(Lectionary for October 22, 2017)
I have long found the text for today richly delightful in its feints between Moses and his God. After the long and wonderful Molten Calf story of the previous chapter, it is difficult to predict just what the relationship between the lawgiver and YHWH might now be. After all, Moses has first talked God into sparing the reveling people at Horeb’s base by using a series of odd and rather tendentious arguments, and then finally has offered his own life for theirs, announcing that he, Moses, refuses to live in a world where YHWH will not forgive even these grubby little Israelite sinners. YHWH does forgive—sort of—but still sends a plague on them for their calf worshipping, apparently to warn them off future apostasy.
Now here in Ex.33, YHWH first says to the people, through the agency of Moses, that they need not expect YHWH to accompany them on their journey, because if YHWH were to draw too near, God’s holiness would swallow them up. “Take off all that gold,” demands YHWH, “while I decide what to do with you” (Ex.33:5). They do remove the Egyptian gold from themselves, but then YHWH and Moses are only allowed communication via the tent of meeting, purposely placed outside the camp to prevent human contamination of God and divine destruction of the humans due to excessive holiness. Moses may talk to YHWH “as with a friend,” but no one else can.
And so there we are as we enter today’s scene. Moses, perhaps a bit peeved at YHWH for not overtly coming with them through the wilderness and weary of communicating with God in less than direct ways, gets downright cheeky, saying’ “Look, you said to me, ‘Bring this people up;’ yet you have not made known to me who it is you plan to send with me. But you said, ‘I know you by name, and you have found favor in my eyes.’ Well, if I have found favor in your eyes, let me know your way so that I may know you and find favor in your eyes. Now look! This nation is your people” (Ex.33:12-13. That is a decidedly odd speech! Moses first says that YHWH ‘s demand that he bring the people up has been satisfied in that he, Moses, has led them out of Egypt, but the result of Moses’s victory for the people and for YHWH has not led YHWH to reveal to him just who his companion will be as they continue through the wilderness toward the land of promise. Has YHWH ever promised Moses a companion? Does Moses expect someone to help him with these grumbling and recalcitrant people? Why does he bring this companion business up now?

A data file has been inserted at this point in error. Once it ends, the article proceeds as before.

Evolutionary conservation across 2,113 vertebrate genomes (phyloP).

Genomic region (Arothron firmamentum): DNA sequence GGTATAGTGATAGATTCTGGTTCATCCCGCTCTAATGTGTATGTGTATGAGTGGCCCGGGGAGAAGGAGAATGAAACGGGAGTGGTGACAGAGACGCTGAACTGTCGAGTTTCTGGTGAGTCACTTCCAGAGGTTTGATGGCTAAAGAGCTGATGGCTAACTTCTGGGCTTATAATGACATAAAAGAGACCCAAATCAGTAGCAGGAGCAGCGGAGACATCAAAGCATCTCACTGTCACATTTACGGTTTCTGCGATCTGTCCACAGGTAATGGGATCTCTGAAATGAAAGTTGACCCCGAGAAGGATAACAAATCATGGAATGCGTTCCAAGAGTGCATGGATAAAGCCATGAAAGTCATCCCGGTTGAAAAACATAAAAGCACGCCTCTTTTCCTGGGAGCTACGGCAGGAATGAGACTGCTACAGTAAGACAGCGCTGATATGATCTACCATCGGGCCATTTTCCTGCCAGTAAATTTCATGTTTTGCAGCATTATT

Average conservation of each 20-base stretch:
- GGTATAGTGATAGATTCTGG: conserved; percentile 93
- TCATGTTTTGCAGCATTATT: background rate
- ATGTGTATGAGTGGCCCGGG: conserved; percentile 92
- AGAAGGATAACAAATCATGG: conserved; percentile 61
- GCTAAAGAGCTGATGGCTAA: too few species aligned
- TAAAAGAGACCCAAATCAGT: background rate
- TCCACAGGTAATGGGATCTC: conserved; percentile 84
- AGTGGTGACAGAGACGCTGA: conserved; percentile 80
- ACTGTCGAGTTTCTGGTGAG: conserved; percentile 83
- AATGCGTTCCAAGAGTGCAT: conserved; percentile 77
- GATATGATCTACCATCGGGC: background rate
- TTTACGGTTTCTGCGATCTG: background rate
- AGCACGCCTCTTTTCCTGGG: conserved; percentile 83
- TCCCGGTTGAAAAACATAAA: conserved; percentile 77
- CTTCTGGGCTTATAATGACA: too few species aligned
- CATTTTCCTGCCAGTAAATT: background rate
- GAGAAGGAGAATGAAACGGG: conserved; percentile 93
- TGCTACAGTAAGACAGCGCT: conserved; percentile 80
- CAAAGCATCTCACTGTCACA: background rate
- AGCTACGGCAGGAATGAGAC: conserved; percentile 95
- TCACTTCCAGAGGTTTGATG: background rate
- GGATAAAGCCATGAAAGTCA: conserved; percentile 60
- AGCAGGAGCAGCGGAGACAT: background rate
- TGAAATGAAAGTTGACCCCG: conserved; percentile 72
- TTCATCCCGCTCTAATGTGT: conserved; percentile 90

He drops that demand and turns to something else. YHWH claims to know Moses by name, and Moses understands that he has found favor in the eyes of YHWH. The word “favor” may also be translated “grace,” the free gift of YHWH. But if that is really true, then Moses makes a sharper demand of his God: “Show me your way,” he asks. What might that mean? The word is the common word derek, “way” or “path.” Does he mean the path through the wilderness? Or does he imply something more broadly metaphorical, something like “God’s ways,” how God operates in the world? Given what he says soon after, I think he has a deeper theological demand in mind. After all, Moses concludes, this nation, however flawed, however weak, is your people. I assume he says that to put YHWH on the hook for his way; in effect Moses appears to say that YHWH’s choice of Israel was YHWH’s way, and if that is so, then Moses demands a closer look at that way in the attempt to discover more about YHWH and YHWH’s actions in the world.